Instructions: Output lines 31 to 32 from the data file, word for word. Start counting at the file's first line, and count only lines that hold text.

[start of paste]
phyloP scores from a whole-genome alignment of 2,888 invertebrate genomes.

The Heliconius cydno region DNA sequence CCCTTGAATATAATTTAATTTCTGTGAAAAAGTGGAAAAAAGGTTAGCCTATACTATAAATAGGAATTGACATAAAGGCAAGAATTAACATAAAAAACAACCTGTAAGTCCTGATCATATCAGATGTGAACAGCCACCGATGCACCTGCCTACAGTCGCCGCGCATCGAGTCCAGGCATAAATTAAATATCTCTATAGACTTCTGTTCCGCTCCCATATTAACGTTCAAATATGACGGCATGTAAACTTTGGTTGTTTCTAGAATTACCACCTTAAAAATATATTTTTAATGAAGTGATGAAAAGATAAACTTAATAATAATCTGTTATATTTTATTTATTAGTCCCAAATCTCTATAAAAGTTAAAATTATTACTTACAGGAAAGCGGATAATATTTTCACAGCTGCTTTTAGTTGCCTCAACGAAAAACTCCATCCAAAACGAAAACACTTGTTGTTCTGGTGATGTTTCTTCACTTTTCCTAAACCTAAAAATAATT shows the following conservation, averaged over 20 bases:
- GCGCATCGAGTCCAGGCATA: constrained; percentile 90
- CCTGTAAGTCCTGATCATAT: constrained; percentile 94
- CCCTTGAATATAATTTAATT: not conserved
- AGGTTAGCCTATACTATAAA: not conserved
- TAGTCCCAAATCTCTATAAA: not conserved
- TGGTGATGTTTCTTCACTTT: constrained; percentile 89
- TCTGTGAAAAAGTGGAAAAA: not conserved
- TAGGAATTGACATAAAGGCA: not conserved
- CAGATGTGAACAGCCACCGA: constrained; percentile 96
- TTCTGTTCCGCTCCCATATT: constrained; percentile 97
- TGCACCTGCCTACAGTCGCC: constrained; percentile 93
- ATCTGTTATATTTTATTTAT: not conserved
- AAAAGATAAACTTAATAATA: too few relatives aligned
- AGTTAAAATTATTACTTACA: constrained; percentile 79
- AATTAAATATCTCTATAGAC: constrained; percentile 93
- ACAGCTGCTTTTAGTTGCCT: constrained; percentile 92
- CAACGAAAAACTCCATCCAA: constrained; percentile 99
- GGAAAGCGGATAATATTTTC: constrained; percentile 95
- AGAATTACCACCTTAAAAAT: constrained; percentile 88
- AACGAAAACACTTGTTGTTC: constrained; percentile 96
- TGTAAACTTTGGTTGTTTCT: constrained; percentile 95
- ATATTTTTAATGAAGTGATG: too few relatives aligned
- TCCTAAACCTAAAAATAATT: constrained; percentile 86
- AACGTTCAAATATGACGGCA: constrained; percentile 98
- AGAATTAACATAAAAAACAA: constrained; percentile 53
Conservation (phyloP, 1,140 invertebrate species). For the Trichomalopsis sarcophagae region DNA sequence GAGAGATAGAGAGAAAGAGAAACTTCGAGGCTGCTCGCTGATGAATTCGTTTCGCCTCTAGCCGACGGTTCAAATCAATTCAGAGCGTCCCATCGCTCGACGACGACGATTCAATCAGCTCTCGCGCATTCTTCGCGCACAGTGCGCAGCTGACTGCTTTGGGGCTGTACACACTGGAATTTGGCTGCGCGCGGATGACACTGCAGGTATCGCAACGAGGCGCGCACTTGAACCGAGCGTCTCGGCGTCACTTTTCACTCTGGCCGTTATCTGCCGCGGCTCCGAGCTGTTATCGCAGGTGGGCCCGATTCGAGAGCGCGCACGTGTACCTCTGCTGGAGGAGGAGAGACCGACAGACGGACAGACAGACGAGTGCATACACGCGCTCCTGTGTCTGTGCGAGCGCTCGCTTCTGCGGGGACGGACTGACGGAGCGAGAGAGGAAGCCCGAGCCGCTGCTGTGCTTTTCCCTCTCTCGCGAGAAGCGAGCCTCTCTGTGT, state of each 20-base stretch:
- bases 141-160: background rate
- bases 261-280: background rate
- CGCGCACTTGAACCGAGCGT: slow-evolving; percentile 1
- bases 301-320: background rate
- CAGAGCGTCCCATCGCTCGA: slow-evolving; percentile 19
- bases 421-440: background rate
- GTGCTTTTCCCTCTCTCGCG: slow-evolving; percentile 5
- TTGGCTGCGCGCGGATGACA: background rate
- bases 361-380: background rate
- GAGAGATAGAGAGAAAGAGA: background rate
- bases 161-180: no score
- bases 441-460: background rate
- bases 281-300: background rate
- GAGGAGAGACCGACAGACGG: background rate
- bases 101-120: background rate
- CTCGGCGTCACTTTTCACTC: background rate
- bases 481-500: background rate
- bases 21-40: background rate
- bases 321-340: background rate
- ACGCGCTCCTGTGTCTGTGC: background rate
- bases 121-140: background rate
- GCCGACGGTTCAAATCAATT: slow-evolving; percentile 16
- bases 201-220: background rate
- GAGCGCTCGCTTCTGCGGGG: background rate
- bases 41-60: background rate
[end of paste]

- CGCGCACTTGAACCGAGCGT: slow-evolving; percentile 1
- bases 301-320: background rate